Here is presented an unpublished Zen koan.
It was the morning when the snow and dew argued on the leaves of the cherry tree. The tree never participated. The leaves never participated. The sun was warmer than she had been a few weeks ago when the snow had won. Makoto was a bright boy and disciple of Kazuo. Unlike most boys his age, he wasn’t admitted into a monastry, but brought under the aegis of Kazuo. Everyone in Kyoto regarded Kazuo as an enigma and spoke with two tongues about him. Makoto heard neither.Makoto watched the sun rise and melt the snow on the branch that dangled outside the zendo. With every falling drop his mind grew anxious. The cherry tree had borne her tears far too long and was gladdened at the sight of the golden orb. Soon she would blossom into a shocking bunch of pink against the azure sky and the white of spring afternoons. But the future wasn’t present in Makoto’s mind. When the remains of the defeated snow dangled dearly to the sallow leaves he jumped up and ran to his Master. His footsteps made no more noise than the fall of the now melted snow.
He waited outside his Master’s chamber. His Master was deep in meditation. He sank to the floor and touched his head to the tatami within the chamber. Kazuo opened his eyes and softly shut them, before Makoto raised his troubled head. Kazuo’s eyes shone with a smile none could see. The sun was up above the house and Kazuo was still in meditation. Makoto waited as he knew not what else to do.When the sun lit the other side of the house, Kazuo opened his eyes and nodded his permission to Makoto.
“I am sorry to disturb you Master.”
“I wanted to know what is love?”
“Hmmm. I need some tea.”
Makoto took permission and rushed to make tea. He picked the finest herbs and jasmine and prepared tea for his Master. He wasn’t allowed to taste it before his Master did, so he carefully smelt the snaking fumes and decided that it was appropriate to serve it to his Master.
Kazuo had his tea. He sipped every drop and let it run on his tongue. Makoto realised that he was hungry too as he hadn’t had his meals. He gulped while he covered the teapot with the black woolen cloth. Kazuo finally replaced the cup in the tray.
“Master, if I may ask you something?”
“What is love Master? In all its forms?”
“Hmmm. Do we have sufficient rice at home for dinner?”
Makoto excused himself and rushed to the kitchen. He checked all the containers and bowls and made sure that the sounds of emptiness of the vessels and his stomach were well concealed. He paused to gather the right words and rushed back.
“Master, I haven’t done used my begging bowl today. Please let me go out and get some rice.”
“Hmmm. Saburo-san had promised to offer the food to our household. Maybe you could save time by going there.”
Makoto requested permission and grabbed his begging bowl and ran out. The evening made his feet frigid and the straw sandals were no protection from the steely pinch of the early night breeze. He rushed to Saburo-san’s house and knocked on the door. Nobody answered the door. He knocked again and curled his toes into a fist. A soft voice came from within.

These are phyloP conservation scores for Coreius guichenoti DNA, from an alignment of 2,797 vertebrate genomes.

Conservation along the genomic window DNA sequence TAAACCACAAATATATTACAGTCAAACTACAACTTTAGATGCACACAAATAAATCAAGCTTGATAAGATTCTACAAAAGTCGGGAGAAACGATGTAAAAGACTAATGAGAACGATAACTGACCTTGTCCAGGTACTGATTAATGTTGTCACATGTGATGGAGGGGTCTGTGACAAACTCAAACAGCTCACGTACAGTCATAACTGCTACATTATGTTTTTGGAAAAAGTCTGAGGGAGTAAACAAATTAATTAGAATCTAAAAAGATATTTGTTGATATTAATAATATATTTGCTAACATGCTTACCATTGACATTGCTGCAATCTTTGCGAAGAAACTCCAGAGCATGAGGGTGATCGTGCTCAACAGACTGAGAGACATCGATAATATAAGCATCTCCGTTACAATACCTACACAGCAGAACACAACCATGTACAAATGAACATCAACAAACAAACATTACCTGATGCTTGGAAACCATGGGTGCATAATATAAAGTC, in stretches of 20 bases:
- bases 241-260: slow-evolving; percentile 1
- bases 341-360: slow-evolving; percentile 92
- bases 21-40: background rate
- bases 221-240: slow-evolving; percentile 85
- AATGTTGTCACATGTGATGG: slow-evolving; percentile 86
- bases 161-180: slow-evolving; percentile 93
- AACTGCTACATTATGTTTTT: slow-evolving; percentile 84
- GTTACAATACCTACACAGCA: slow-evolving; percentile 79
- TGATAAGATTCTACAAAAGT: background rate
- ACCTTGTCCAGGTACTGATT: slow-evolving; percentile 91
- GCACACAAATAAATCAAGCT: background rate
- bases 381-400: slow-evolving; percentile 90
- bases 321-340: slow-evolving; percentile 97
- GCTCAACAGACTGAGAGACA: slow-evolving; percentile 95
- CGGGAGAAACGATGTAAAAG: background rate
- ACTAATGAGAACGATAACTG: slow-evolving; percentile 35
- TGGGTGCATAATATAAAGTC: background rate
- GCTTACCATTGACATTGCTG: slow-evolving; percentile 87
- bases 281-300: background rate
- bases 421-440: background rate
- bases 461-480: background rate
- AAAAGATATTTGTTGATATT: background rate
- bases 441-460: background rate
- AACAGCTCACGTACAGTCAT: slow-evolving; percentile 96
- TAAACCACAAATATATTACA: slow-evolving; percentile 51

“Who is it?”
“Bhiku Makoto. Master Kazuo sent me to ask Saburo-san for some rice. Not much. Just enough for two bodies.”
“Father is not at home. Can you come later?”
Makoto wasn’t sure. His Master might not like his unsuccessful voyage.
“Rice enough for one person, is all I ask. I shall wait here while you get it for me. Rest assured.”
The door opened silently to one of the most beautiful girls Makoto had ever seen. Her eyes were wide open before they demurely turned towards his sandals. He slowly hid them under his habit. Her hair fell straight on her pale delicate forearm and such a union of the blackest black with the whitest white was divine, or as some in Japan say, the handiwork of the devil. Her voice was like the gurgling of the stream that stretches from the yawning caves of the mountains yonder into a widely awaiting parched earth. Such lips were those that cherry blossoms divided the redness amongst themselves and still failed to be redder than the pink that the world loved. Her kimono grew from a gentle ivory near the nape of her neck to a soft pink near her elbow, much like the blush that grew on her cherubic face having realised that she was now held in rapture. The scarf she wore made her skin seem more pale. She looked up to see a handsome bhiku with eyes as passionate as her tender heart.
“Please come in”
“Uh! A little rice is all I need.”
She bit her lower lip till he decided to step in.
“I shall bring you rice. There is fish too. Would you want some?”
“No, rice is all that my Master asked.”
She shuffled into the kitchen and returned with a large bowl of steaming hot rice. She placed it beside him and proceeded to fill his bowl with a small cup. Her hair and the scented rice mingled to intoxicate Makoto. He rose sharply.
“Thank you. You are very kind.”
He turned and left.
He ran into the dark night as fast as he could to get away from those eyes. From one black dream into another.
He entered the house and filled his Master’s bowl with rice.
“Master? Rice. Saburo-san’s family was very kind.”
“Hmmm. It took you a while.”
“Saburo-san’s daughter had her reservation in opening the house to strangers.”
“Hmmm. I forgot her name.”
“I am sorry Master. I hadn’t enquired.”
At length, Kazuo finished his bowl of rice and rose to leave for his inner chamber.
“Master. Pardon me for disturbing you.”
“Master, I wanted to know what is love.”
“You still don’t know?”
Makoto looked up and smiled. He bowed his head on the tatami and left the chamber.